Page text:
The impact of telomere shortening on human hippocampal neurogenesis: Implications for cognitive function and psychiatric disorder risk

BioRxiv : the Preprint Server for Biology
A. B. PalmosTimothy R Powell

Abstract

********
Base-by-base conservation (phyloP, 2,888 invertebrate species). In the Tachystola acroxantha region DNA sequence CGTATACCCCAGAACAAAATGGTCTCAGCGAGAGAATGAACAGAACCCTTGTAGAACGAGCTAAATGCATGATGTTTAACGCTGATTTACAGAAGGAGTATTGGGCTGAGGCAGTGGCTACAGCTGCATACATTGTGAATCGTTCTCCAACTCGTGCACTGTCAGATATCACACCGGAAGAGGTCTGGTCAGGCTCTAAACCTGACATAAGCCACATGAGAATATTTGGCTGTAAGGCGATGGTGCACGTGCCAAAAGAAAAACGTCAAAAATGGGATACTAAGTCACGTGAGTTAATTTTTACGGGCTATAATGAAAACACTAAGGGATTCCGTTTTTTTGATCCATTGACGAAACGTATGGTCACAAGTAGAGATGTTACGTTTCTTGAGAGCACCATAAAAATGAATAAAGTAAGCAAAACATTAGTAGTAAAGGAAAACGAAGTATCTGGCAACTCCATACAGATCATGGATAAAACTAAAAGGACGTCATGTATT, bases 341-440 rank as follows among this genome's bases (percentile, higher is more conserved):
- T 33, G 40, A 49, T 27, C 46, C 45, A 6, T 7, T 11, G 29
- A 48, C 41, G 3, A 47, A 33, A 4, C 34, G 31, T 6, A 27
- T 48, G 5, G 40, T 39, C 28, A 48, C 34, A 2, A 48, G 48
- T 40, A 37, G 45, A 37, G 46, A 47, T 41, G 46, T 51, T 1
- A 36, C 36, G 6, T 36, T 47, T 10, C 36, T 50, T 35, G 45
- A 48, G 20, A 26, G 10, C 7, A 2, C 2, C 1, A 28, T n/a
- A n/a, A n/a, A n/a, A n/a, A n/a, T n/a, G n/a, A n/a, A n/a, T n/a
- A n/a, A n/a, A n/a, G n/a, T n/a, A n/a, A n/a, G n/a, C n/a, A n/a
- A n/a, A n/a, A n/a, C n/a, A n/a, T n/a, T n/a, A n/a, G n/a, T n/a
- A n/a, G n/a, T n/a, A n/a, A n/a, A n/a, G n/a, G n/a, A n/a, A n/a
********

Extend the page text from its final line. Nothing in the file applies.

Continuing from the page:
Telomere shortening is one hallmark of cell ageing that can limit the proliferative capacity of cell populations and increase risk for age-related disease. It has been hypothesized that short telomeres, and subsequently a limited proliferative capacity of hippocampal progenitor cells, could contribute to smaller hippocampal volumes and impaired cognition, amongst psychiatric disorder patients. The current study employed a systematic, multidisciplinary approach which aimed to model the effects of telomere shortening on human hippocampal neurogenesis, and to explore its relationship with cognition and psychiatric disorder risk. We modelled telomere shortening in human hippocampal progenitor cells in vitro using a serial passaging protocol that mimics the end-replication problem. Aged progenitors demonstrated shorter telomeres (p<0.05), and reduced rates of cell proliferation, as marked by bromodeoxyuridine staining (p<0.001), with no changes in the ability of cells to differentiate into neurons or glia. RNA-sequencing and gene set enrichment analysis revealed an effect of cell ageing on gene networks related to neurogenesis, telomere maintenance, cell senescence and cytokine production. Downregulated transcripts showed a signific...Continue Reading

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